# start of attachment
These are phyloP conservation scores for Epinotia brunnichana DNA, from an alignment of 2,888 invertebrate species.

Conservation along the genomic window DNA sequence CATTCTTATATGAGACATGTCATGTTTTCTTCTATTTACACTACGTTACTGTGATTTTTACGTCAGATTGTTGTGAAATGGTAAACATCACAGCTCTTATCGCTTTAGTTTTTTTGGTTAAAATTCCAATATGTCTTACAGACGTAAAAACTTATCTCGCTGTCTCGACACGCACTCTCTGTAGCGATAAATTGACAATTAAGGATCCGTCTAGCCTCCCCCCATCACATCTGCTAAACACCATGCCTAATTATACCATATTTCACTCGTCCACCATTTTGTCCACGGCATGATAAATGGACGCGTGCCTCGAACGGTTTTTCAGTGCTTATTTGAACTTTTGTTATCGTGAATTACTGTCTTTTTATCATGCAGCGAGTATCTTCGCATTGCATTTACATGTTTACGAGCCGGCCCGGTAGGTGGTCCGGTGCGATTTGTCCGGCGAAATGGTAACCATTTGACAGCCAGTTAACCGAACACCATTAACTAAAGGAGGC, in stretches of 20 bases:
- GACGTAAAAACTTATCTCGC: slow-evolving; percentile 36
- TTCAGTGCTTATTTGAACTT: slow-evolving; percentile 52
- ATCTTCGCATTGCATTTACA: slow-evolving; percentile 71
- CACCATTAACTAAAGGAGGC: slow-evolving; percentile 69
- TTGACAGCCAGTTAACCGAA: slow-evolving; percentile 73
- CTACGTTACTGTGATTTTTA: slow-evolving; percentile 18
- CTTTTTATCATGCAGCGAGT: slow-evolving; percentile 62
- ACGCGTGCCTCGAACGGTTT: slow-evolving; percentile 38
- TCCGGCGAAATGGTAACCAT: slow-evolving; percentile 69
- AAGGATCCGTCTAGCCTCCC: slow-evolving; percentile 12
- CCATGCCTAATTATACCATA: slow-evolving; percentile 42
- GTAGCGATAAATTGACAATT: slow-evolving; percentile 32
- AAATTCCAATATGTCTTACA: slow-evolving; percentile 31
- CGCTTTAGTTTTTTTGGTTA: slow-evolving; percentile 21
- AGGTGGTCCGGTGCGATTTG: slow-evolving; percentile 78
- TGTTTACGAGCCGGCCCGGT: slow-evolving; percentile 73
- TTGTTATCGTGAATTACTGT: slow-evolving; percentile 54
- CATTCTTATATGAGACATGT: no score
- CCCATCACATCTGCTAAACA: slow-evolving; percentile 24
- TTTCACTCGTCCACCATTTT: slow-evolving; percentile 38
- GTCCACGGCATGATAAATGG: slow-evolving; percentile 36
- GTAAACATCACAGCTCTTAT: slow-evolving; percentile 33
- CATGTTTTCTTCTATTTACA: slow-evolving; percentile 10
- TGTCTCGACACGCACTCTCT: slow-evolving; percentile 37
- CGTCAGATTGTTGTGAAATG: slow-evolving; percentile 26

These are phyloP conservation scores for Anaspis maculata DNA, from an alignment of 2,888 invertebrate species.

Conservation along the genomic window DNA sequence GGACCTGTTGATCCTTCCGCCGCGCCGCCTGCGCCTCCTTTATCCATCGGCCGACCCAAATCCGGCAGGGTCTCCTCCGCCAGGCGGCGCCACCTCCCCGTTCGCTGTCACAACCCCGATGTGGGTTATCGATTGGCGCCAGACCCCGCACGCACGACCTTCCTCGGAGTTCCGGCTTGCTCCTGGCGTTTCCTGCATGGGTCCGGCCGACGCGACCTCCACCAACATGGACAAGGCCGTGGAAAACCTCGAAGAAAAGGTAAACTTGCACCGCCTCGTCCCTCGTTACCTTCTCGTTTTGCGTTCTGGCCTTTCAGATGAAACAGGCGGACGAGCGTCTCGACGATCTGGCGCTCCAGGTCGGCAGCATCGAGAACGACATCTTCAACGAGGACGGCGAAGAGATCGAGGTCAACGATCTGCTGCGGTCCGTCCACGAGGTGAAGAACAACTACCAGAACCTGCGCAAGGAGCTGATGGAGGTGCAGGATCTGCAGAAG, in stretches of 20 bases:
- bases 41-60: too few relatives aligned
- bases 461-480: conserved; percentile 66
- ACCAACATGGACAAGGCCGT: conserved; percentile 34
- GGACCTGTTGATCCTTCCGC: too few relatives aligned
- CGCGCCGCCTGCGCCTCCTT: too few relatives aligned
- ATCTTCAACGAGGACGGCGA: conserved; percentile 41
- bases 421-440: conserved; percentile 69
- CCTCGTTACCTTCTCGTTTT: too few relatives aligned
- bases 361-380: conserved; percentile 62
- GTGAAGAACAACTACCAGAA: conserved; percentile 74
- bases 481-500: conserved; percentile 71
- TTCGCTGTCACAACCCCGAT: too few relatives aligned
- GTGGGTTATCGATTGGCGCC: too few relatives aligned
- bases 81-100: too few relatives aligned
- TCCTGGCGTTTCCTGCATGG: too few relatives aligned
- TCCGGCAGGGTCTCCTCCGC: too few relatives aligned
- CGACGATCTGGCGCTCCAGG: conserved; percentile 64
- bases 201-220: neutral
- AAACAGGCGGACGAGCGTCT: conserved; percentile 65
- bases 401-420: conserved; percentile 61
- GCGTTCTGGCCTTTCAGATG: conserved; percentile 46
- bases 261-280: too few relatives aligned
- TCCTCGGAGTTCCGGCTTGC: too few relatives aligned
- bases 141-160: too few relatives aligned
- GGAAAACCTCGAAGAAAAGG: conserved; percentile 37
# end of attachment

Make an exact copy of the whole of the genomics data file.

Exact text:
These are phyloP conservation scores for Epinotia brunnichana DNA, from an alignment of 2,888 invertebrate species.

Conservation along the genomic window DNA sequence CATTCTTATATGAGACATGTCATGTTTTCTTCTATTTACACTACGTTACTGTGATTTTTACGTCAGATTGTTGTGAAATGGTAAACATCACAGCTCTTATCGCTTTAGTTTTTTTGGTTAAAATTCCAATATGTCTTACAGACGTAAAAACTTATCTCGCTGTCTCGACACGCACTCTCTGTAGCGATAAATTGACAATTAAGGATCCGTCTAGCCTCCCCCCATCACATCTGCTAAACACCATGCCTAATTATACCATATTTCACTCGTCCACCATTTTGTCCACGGCATGATAAATGGACGCGTGCCTCGAACGGTTTTTCAGTGCTTATTTGAACTTTTGTTATCGTGAATTACTGTCTTTTTATCATGCAGCGAGTATCTTCGCATTGCATTTACATGTTTACGAGCCGGCCCGGTAGGTGGTCCGGTGCGATTTGTCCGGCGAAATGGTAACCATTTGACAGCCAGTTAACCGAACACCATTAACTAAAGGAGGC, in stretches of 20 bases:
- GACGTAAAAACTTATCTCGC: slow-evolving; percentile 36
- TTCAGTGCTTATTTGAACTT: slow-evolving; percentile 52
- ATCTTCGCATTGCATTTACA: slow-evolving; percentile 71
- CACCATTAACTAAAGGAGGC: slow-evolving; percentile 69
- TTGACAGCCAGTTAACCGAA: slow-evolving; percentile 73
- CTACGTTACTGTGATTTTTA: slow-evolving; percentile 18
- CTTTTTATCATGCAGCGAGT: slow-evolving; percentile 62
- ACGCGTGCCTCGAACGGTTT: slow-evolving; percentile 38
- TCCGGCGAAATGGTAACCAT: slow-evolving; percentile 69
- AAGGATCCGTCTAGCCTCCC: slow-evolving; percentile 12
- CCATGCCTAATTATACCATA: slow-evolving; percentile 42
- GTAGCGATAAATTGACAATT: slow-evolving; percentile 32
- AAATTCCAATATGTCTTACA: slow-evolving; percentile 31
- CGCTTTAGTTTTTTTGGTTA: slow-evolving; percentile 21
- AGGTGGTCCGGTGCGATTTG: slow-evolving; percentile 78
- TGTTTACGAGCCGGCCCGGT: slow-evolving; percentile 73
- TTGTTATCGTGAATTACTGT: slow-evolving; percentile 54
- CATTCTTATATGAGACATGT: no score
- CCCATCACATCTGCTAAACA: slow-evolving; percentile 24
- TTTCACTCGTCCACCATTTT: slow-evolving; percentile 38
- GTCCACGGCATGATAAATGG: slow-evolving; percentile 36
- GTAAACATCACAGCTCTTAT: slow-evolving; percentile 33
- CATGTTTTCTTCTATTTACA: slow-evolving; percentile 10
- TGTCTCGACACGCACTCTCT: slow-evolving; percentile 37
- CGTCAGATTGTTGTGAAATG: slow-evolving; percentile 26

These are phyloP conservation scores for Anaspis maculata DNA, from an alignment of 2,888 invertebrate species.

Conservation along the genomic window DNA sequence GGACCTGTTGATCCTTCCGCCGCGCCGCCTGCGCCTCCTTTATCCATCGGCCGACCCAAATCCGGCAGGGTCTCCTCCGCCAGGCGGCGCCACCTCCCCGTTCGCTGTCACAACCCCGATGTGGGTTATCGATTGGCGCCAGACCCCGCACGCACGACCTTCCTCGGAGTTCCGGCTTGCTCCTGGCGTTTCCTGCATGGGTCCGGCCGACGCGACCTCCACCAACATGGACAAGGCCGTGGAAAACCTCGAAGAAAAGGTAAACTTGCACCGCCTCGTCCCTCGTTACCTTCTCGTTTTGCGTTCTGGCCTTTCAGATGAAACAGGCGGACGAGCGTCTCGACGATCTGGCGCTCCAGGTCGGCAGCATCGAGAACGACATCTTCAACGAGGACGGCGAAGAGATCGAGGTCAACGATCTGCTGCGGTCCGTCCACGAGGTGAAGAACAACTACCAGAACCTGCGCAAGGAGCTGATGGAGGTGCAGGATCTGCAGAAG, in stretches of 20 bases:
- bases 41-60: too few relatives aligned
- bases 461-480: conserved; percentile 66
- ACCAACATGGACAAGGCCGT: conserved; percentile 34
- GGACCTGTTGATCCTTCCGC: too few relatives aligned
- CGCGCCGCCTGCGCCTCCTT: too few relatives aligned
- ATCTTCAACGAGGACGGCGA: conserved; percentile 41
- bases 421-440: conserved; percentile 69
- CCTCGTTACCTTCTCGTTTT: too few relatives aligned
- bases 361-380: conserved; percentile 62
- GTGAAGAACAACTACCAGAA: conserved; percentile 74
- bases 481-500: conserved; percentile 71
- TTCGCTGTCACAACCCCGAT: too few relatives aligned
- GTGGGTTATCGATTGGCGCC: too few relatives aligned
- bases 81-100: too few relatives aligned
- TCCTGGCGTTTCCTGCATGG: too few relatives aligned
- TCCGGCAGGGTCTCCTCCGC: too few relatives aligned
- CGACGATCTGGCGCTCCAGG: conserved; percentile 64
- bases 201-220: neutral
- AAACAGGCGGACGAGCGTCT: conserved; percentile 65
- bases 401-420: conserved; percentile 61
- GCGTTCTGGCCTTTCAGATG: conserved; percentile 46
- bases 261-280: too few relatives aligned
- TCCTCGGAGTTCCGGCTTGC: too few relatives aligned
- bases 141-160: too few relatives aligned
- GGAAAACCTCGAAGAAAAGG: conserved; percentile 37